​Did you know that the word 'recipe' comes from the Latin word 'recipere', meaning 'to take'? It took more than a thousand years after the end of the Roman empire for the word to be used to refer to a list of ingredients and instructions on using them, but some recipes still say things like, "Take 100g of butter ..." which might be the origin of the word we use today. 


In any case, here are the recipes for a three course meal that Lucy might have eaten with her family. The starter and main course come from the writings of Marcus Gavius Apicius, a Roman gourmet who lived at around the same time as Lucy, while the dessert is an older recipe from the writings of Cato.


Good luck!

Ancient Roman Recipe


4 medium-boiled eggs



pine nuts soaked in vinegar


garum fish sauce



  1. Mix pepper, lovage and pine nuts together.

  2. Pour over eggs with honey and vinegar.

  3. Mix with garum fish sauce.

Eggs were very popular in Roman times, especially as a starter, and the eggs in this recipe are served with a delicious pine-nut sauce.

Ingredients for boiled eggs with pine nut sauce

Modern Recipe


4 medium-boiled eggs

50g pine nuts

3 tablespoons vinegar

1 teaspoon honey

1 pinch pepper

1 pinch celery leaf

   (substitute for lovage)



  1. Soak the pine nuts 3-4 hours beforehand in the vinegar.

  2. Mix all the sauce ingredients thoroughly in a blender.

  3. Garum fish sauce was made by salting and fermenting the chopped up intestines of fish. You can substitute it either for plain salt, or possibly for an oriental Nam Pla fish sauce. Add according to your taste.

  4. Slice the eggs, arrange on a dish, pour sauce over, and serve immediately.

Hunting wild boar was a pastime which became popular with young Romans in the 3rd century BC (300-400 years before Lucy's time). It was thought to strengthen both body and character, because it required a lot of physical effort and determination, and because wild boar are famously rather fierce!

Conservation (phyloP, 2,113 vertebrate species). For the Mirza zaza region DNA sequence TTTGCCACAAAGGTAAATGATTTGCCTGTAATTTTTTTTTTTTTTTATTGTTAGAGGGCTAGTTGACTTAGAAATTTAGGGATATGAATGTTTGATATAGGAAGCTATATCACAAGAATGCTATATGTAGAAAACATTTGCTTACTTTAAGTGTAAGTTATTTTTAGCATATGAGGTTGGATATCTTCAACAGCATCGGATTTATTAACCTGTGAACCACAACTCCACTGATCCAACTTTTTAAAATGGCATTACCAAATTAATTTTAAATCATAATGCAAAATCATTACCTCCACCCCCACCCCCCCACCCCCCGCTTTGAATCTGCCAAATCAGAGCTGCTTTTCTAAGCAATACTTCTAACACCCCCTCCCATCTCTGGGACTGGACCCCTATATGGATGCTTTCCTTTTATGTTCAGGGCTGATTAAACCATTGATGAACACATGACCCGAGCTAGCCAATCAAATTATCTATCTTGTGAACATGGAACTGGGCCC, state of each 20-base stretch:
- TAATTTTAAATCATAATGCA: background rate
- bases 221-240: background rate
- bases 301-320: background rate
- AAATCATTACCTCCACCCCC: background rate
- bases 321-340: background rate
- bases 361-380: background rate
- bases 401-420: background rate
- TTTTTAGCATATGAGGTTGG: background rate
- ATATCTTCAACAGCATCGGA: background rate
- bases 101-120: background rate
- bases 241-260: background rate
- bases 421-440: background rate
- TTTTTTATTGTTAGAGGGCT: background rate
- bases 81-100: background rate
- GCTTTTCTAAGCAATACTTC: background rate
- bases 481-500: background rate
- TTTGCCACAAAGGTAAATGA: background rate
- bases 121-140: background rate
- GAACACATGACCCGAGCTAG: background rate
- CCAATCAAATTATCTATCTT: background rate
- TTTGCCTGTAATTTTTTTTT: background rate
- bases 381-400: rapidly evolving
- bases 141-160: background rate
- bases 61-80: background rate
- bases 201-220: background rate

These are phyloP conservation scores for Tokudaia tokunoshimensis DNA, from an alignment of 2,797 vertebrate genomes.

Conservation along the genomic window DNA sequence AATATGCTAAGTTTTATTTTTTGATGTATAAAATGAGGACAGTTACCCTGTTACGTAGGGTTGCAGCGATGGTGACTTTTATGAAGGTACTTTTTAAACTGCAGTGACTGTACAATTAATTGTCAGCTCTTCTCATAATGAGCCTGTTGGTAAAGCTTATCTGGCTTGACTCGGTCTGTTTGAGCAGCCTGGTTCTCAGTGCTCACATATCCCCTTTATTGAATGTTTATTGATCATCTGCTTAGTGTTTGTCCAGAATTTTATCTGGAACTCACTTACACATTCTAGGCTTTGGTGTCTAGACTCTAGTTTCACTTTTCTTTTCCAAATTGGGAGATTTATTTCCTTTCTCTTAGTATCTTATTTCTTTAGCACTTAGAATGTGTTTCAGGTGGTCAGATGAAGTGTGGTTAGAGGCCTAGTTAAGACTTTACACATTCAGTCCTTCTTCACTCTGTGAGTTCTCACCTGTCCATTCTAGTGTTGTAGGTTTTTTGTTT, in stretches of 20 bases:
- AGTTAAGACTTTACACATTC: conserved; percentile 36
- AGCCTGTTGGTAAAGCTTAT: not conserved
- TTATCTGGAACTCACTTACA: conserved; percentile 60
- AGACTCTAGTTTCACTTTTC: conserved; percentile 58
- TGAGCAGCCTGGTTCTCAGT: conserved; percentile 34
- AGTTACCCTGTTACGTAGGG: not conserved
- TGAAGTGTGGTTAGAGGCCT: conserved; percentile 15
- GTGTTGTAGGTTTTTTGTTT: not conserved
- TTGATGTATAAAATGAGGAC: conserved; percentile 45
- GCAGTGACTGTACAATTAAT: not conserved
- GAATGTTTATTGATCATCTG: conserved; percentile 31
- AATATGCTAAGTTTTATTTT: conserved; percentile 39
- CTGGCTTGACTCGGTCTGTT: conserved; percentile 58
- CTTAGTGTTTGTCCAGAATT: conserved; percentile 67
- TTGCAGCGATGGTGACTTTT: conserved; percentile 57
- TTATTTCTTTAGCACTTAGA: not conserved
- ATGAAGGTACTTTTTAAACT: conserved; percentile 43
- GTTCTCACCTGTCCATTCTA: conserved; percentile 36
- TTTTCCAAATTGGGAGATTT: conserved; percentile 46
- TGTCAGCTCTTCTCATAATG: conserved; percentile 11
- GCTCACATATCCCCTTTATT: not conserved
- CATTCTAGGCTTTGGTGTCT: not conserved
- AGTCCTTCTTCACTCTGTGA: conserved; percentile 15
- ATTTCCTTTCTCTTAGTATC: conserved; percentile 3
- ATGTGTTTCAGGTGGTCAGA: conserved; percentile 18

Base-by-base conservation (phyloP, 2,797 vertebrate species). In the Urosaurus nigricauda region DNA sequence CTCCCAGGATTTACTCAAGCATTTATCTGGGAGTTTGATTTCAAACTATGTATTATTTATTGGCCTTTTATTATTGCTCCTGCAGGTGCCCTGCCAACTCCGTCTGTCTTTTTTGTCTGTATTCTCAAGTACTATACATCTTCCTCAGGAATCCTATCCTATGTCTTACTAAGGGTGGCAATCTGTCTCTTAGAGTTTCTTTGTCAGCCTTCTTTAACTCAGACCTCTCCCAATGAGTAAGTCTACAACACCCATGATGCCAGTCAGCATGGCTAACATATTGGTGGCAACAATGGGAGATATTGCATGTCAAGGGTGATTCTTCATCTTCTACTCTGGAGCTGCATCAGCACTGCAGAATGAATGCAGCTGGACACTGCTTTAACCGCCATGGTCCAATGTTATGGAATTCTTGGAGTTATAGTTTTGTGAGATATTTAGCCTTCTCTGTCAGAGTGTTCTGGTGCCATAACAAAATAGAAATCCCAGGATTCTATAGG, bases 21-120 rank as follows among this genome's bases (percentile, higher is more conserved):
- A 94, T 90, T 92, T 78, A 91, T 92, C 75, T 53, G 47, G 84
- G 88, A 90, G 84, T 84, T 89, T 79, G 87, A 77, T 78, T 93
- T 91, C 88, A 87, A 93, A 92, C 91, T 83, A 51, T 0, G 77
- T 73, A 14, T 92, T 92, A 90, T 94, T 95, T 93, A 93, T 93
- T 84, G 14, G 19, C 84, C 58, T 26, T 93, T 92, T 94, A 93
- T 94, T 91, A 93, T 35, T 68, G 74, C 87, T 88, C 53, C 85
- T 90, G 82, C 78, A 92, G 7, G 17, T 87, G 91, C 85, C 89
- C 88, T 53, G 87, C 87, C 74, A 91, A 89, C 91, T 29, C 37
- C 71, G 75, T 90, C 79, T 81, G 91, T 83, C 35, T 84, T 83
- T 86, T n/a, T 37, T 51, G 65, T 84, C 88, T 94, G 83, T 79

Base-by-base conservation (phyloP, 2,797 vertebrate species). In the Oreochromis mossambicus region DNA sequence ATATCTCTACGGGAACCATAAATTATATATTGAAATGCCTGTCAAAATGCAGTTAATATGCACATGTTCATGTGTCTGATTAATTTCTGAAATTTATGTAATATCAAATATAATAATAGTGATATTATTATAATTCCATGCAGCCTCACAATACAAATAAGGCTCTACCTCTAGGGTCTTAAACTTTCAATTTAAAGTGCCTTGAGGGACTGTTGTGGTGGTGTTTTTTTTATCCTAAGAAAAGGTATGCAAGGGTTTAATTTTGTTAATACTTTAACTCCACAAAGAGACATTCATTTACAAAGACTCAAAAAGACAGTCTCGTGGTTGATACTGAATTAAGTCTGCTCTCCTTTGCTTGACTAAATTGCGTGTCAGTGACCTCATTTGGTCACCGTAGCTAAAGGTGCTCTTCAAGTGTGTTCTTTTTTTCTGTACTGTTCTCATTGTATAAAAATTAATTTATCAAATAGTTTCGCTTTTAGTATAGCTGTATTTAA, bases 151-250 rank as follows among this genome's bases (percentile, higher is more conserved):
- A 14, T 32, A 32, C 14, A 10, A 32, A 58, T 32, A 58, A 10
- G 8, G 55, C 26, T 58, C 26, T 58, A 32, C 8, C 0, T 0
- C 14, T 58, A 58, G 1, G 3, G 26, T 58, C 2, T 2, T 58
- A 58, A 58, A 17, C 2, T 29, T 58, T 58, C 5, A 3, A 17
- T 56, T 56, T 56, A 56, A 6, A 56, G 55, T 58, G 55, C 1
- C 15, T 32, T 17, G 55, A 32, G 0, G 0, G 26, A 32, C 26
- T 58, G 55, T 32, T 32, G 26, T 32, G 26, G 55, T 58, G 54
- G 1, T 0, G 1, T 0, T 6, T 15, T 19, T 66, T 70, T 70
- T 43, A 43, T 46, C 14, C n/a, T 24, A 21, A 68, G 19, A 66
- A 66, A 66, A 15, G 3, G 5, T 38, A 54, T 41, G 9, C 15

It is sometimes possible today to buy wild boar for cooking, though the oven in your kitchen at home probably wouldn't be big enough even for the smallest whole boar. In the modern recipe, we have therefore substituted pork, which is much easier to come by and needs less manhandling to get it into the oven!

Photograph © Helen Rickard

Ancient Roman Recipe


1 wild boar


roast cumin

ground pepper







  1. Sponge the boar clean and sprinkle with salt and roast cumin. Leave to stand 24 hours.

  2. The following day, roast in the oven.

  3. When cooked, scatter with ground pepper and pour over the meat juice, honey, liquamen, caroenum, and passum.

Modern Recipe


1,5 kg pork roasting joint


2-3 tablespoons ground cumin

2 teaspoons ground pepper

4-6 tablespoons honey

salt or Nam Pla fish sauce (liquamen substitute)

500ml wine reduced to 200ml (caroenum substitute)

100ml sweet dessert wine (passum substitute)



  1. Rub the pork joint with cumin and salt, and roast, covered, for 1.5 to 2 hours at 180°C/350°F/Gas 4.

  2. Meanwhile, prepare the sauce. To make caroenum, boil 500ml until it reduces to 200ml. Add the honey, sweet dessert wine (which is a substitute for passum), pepper, and salt or fish sauce to taste.  By Lucy's time, liquamen and garum were more or less the same thing.

  3. Take the pork joint out of the roasting pan and keep warm. Add the sauce you have made to the meat juices.

  4. Carve the pork into thin slices at the table and pour sauce over it before serving.

Libum was a type of cake sometimes offered as a sacrifice to the Lares, or household Gods, just as Lucy's family does. This recipe was included in Cato's writings about agriculture. It can be served hot if you prefer.

Ancient Roman Recipe


2 pounds cheese

1 pound bread-wheat flour

1 egg

bay leaves



  1. Crush the cheese well in a mortar

  2. Mix together with bread-wheat flour, or if you want a lighter cake, 1/2 pound fine flour instead.

  3. Add egg and mix well.

  4. Make into a loaf shape and place on bay leaves.

  5. Cook slowly in a hot fire under a brick.

Ingredients for Libum.

Photograph © Carole Raddato

Modern Recipe (serves 4)


200g ricotta cheese

125g plain flour

1 egg, beaten

bay leaves

1/2 cup (8 tablespoons) clear honey



  1. Beat the cheese until it's soft, and then mix in flour and egg. 

  2. Make into a soft dough and divide into four.

  3. Shape each piece of dough into a bun and place the buns on a baking tray with a fresh bay leaf underneath each one.

  4. Pre-heat oven to 220°C/425°F/Gas 7.

  5. Cover the cakes with your 'brick'. In Roman times this was a domed clay cover called a 'testo' - you can use an upside-down metal bowl or casserole dish for this.

  6. Bake cakes for 35-40 minutes until golden-brown.

You might notice that Cato's recipe doesn't mention honey, so presumably the cakes themselves weren't sweet. However, since all modern versions include honey, we might imagine that the Romans dipped their cakes in honey. To finish yours, warm the honey, pour it into a dish, and place the warm cakes in it for 30 minutes to soak it up before serving.

"Scars have the strange power to remind us that our past is real."

Cormac McCarthy

Last updated 22 February 2021  © Julia Edwards

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